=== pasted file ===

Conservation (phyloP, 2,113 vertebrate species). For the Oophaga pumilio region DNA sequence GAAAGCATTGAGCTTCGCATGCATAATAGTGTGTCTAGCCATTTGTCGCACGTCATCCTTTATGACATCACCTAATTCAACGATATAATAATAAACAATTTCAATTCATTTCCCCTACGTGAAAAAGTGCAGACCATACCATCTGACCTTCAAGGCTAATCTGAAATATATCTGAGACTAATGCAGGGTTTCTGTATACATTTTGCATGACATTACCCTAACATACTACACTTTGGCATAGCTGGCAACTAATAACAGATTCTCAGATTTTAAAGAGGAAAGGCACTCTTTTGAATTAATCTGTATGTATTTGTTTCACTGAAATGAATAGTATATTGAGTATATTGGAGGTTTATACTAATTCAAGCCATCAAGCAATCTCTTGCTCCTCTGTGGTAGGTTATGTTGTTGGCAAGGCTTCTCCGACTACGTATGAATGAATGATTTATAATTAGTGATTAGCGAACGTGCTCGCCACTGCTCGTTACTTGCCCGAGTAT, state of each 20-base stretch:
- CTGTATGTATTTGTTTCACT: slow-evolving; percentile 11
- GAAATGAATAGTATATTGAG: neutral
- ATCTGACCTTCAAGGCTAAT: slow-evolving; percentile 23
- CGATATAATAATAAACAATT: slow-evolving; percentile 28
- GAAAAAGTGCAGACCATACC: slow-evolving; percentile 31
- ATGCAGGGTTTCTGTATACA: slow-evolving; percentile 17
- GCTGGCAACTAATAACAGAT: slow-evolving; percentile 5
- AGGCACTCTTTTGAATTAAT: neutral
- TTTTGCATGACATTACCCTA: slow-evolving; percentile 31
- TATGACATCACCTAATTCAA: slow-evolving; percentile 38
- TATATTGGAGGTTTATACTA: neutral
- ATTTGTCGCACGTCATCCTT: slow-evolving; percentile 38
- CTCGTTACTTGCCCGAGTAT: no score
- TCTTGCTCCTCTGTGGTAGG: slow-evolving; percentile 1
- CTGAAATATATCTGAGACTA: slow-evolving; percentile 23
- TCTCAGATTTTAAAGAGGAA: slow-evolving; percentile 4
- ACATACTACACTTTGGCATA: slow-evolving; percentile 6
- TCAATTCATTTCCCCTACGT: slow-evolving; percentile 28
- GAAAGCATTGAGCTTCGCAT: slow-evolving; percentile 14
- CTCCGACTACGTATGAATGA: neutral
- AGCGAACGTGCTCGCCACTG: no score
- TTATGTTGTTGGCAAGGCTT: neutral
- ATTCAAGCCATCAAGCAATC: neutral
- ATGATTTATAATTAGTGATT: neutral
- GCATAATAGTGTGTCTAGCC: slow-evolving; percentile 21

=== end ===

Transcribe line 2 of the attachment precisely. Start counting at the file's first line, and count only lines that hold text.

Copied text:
- CTGTATGTATTTGTTTCACT: slow-evolving; percentile 11